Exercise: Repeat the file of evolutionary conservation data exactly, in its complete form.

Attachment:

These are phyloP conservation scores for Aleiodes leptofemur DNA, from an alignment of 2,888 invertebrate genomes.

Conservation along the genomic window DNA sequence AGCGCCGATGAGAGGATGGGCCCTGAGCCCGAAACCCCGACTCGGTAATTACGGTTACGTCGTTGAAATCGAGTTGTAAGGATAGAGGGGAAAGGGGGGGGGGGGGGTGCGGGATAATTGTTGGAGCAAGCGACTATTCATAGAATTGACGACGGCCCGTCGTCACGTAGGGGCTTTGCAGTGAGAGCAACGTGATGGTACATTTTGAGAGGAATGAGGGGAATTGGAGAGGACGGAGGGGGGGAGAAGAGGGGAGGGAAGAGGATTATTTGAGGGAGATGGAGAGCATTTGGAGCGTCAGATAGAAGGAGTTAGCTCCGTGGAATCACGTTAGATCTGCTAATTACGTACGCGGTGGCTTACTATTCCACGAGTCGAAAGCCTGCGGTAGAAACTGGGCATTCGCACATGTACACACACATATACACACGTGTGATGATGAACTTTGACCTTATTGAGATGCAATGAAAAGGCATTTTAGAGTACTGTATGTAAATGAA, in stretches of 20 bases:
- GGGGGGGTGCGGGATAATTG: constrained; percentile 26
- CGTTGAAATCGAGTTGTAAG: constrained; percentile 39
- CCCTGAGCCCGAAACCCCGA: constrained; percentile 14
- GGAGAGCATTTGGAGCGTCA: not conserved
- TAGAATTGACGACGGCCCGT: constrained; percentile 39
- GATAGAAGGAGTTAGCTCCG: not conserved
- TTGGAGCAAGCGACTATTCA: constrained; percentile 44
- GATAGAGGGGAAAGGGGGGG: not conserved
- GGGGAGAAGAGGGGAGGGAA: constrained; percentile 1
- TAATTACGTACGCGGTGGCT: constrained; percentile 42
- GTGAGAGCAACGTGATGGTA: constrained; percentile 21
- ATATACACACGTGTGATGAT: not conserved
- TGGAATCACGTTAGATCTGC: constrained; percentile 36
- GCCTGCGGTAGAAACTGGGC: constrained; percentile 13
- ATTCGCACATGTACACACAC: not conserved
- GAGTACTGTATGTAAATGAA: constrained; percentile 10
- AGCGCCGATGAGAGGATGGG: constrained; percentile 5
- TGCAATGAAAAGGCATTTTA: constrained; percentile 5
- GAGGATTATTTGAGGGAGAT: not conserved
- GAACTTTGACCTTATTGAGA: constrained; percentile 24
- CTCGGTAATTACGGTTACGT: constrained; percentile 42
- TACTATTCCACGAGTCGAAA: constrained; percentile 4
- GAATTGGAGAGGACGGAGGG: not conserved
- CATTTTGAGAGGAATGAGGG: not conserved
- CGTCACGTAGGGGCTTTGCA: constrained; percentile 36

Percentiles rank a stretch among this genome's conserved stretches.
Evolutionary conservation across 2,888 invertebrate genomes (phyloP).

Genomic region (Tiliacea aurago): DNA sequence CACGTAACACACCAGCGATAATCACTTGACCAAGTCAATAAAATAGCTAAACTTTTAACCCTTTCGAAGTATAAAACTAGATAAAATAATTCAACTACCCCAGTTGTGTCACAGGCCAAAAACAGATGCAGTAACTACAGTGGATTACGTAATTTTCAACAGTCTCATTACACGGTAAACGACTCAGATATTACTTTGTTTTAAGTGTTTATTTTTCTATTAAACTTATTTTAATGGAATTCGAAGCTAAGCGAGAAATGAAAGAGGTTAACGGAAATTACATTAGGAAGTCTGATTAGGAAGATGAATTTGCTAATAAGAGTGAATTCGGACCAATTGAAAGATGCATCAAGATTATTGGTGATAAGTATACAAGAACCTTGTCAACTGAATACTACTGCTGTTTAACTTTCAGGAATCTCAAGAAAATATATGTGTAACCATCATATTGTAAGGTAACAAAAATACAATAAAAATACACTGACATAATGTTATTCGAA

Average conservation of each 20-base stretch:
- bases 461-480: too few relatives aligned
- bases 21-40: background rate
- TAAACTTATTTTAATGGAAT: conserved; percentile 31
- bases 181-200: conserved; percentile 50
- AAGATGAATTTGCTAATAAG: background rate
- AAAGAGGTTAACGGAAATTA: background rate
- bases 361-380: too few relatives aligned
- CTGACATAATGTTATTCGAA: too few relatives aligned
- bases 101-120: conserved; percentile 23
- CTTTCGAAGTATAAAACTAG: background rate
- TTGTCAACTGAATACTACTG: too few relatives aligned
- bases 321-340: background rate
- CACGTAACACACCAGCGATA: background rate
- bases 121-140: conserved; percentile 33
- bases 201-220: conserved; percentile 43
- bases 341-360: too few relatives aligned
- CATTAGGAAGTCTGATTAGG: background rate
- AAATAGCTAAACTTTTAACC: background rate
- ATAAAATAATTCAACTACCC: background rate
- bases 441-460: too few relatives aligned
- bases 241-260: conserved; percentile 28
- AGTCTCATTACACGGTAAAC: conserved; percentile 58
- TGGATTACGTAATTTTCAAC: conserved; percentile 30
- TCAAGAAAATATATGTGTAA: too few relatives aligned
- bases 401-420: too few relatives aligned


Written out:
These are phyloP conservation scores for Aleiodes leptofemur DNA, from an alignment of 2,888 invertebrate genomes.

Conservation along the genomic window DNA sequence AGCGCCGATGAGAGGATGGGCCCTGAGCCCGAAACCCCGACTCGGTAATTACGGTTACGTCGTTGAAATCGAGTTGTAAGGATAGAGGGGAAAGGGGGGGGGGGGGGTGCGGGATAATTGTTGGAGCAAGCGACTATTCATAGAATTGACGACGGCCCGTCGTCACGTAGGGGCTTTGCAGTGAGAGCAACGTGATGGTACATTTTGAGAGGAATGAGGGGAATTGGAGAGGACGGAGGGGGGGAGAAGAGGGGAGGGAAGAGGATTATTTGAGGGAGATGGAGAGCATTTGGAGCGTCAGATAGAAGGAGTTAGCTCCGTGGAATCACGTTAGATCTGCTAATTACGTACGCGGTGGCTTACTATTCCACGAGTCGAAAGCCTGCGGTAGAAACTGGGCATTCGCACATGTACACACACATATACACACGTGTGATGATGAACTTTGACCTTATTGAGATGCAATGAAAAGGCATTTTAGAGTACTGTATGTAAATGAA, in stretches of 20 bases:
- GGGGGGGTGCGGGATAATTG: constrained; percentile 26
- CGTTGAAATCGAGTTGTAAG: constrained; percentile 39
- CCCTGAGCCCGAAACCCCGA: constrained; percentile 14
- GGAGAGCATTTGGAGCGTCA: not conserved
- TAGAATTGACGACGGCCCGT: constrained; percentile 39
- GATAGAAGGAGTTAGCTCCG: not conserved
- TTGGAGCAAGCGACTATTCA: constrained; percentile 44
- GATAGAGGGGAAAGGGGGGG: not conserved
- GGGGAGAAGAGGGGAGGGAA: constrained; percentile 1
- TAATTACGTACGCGGTGGCT: constrained; percentile 42
- GTGAGAGCAACGTGATGGTA: constrained; percentile 21
- ATATACACACGTGTGATGAT: not conserved
- TGGAATCACGTTAGATCTGC: constrained; percentile 36
- GCCTGCGGTAGAAACTGGGC: constrained; percentile 13
- ATTCGCACATGTACACACAC: not conserved
- GAGTACTGTATGTAAATGAA: constrained; percentile 10
- AGCGCCGATGAGAGGATGGG: constrained; percentile 5
- TGCAATGAAAAGGCATTTTA: constrained; percentile 5
- GAGGATTATTTGAGGGAGAT: not conserved
- GAACTTTGACCTTATTGAGA: constrained; percentile 24
- CTCGGTAATTACGGTTACGT: constrained; percentile 42
- TACTATTCCACGAGTCGAAA: constrained; percentile 4
- GAATTGGAGAGGACGGAGGG: not conserved
- CATTTTGAGAGGAATGAGGG: not conserved
- CGTCACGTAGGGGCTTTGCA: constrained; percentile 36

Percentiles rank a stretch among this genome's conserved stretches.
Evolutionary conservation across 2,888 invertebrate genomes (phyloP).

Genomic region (Tiliacea aurago): DNA sequence CACGTAACACACCAGCGATAATCACTTGACCAAGTCAATAAAATAGCTAAACTTTTAACCCTTTCGAAGTATAAAACTAGATAAAATAATTCAACTACCCCAGTTGTGTCACAGGCCAAAAACAGATGCAGTAACTACAGTGGATTACGTAATTTTCAACAGTCTCATTACACGGTAAACGACTCAGATATTACTTTGTTTTAAGTGTTTATTTTTCTATTAAACTTATTTTAATGGAATTCGAAGCTAAGCGAGAAATGAAAGAGGTTAACGGAAATTACATTAGGAAGTCTGATTAGGAAGATGAATTTGCTAATAAGAGTGAATTCGGACCAATTGAAAGATGCATCAAGATTATTGGTGATAAGTATACAAGAACCTTGTCAACTGAATACTACTGCTGTTTAACTTTCAGGAATCTCAAGAAAATATATGTGTAACCATCATATTGTAAGGTAACAAAAATACAATAAAAATACACTGACATAATGTTATTCGAA

Average conservation of each 20-base stretch:
- bases 461-480: too few relatives aligned
- bases 21-40: background rate
- TAAACTTATTTTAATGGAAT: conserved; percentile 31
- bases 181-200: conserved; percentile 50
- AAGATGAATTTGCTAATAAG: background rate
- AAAGAGGTTAACGGAAATTA: background rate
- bases 361-380: too few relatives aligned
- CTGACATAATGTTATTCGAA: too few relatives aligned
- bases 101-120: conserved; percentile 23
- CTTTCGAAGTATAAAACTAG: background rate
- TTGTCAACTGAATACTACTG: too few relatives aligned
- bases 321-340: background rate
- CACGTAACACACCAGCGATA: background rate
- bases 121-140: conserved; percentile 33
- bases 201-220: conserved; percentile 43
- bases 341-360: too few relatives aligned
- CATTAGGAAGTCTGATTAGG: background rate
- AAATAGCTAAACTTTTAACC: background rate
- ATAAAATAATTCAACTACCC: background rate
- bases 441-460: too few relatives aligned
- bases 241-260: conserved; percentile 28
- AGTCTCATTACACGGTAAAC: conserved; percentile 58
- TGGATTACGTAATTTTCAAC: conserved; percentile 30
- TCAAGAAAATATATGTGTAA: too few relatives aligned
- bases 401-420: too few relatives aligned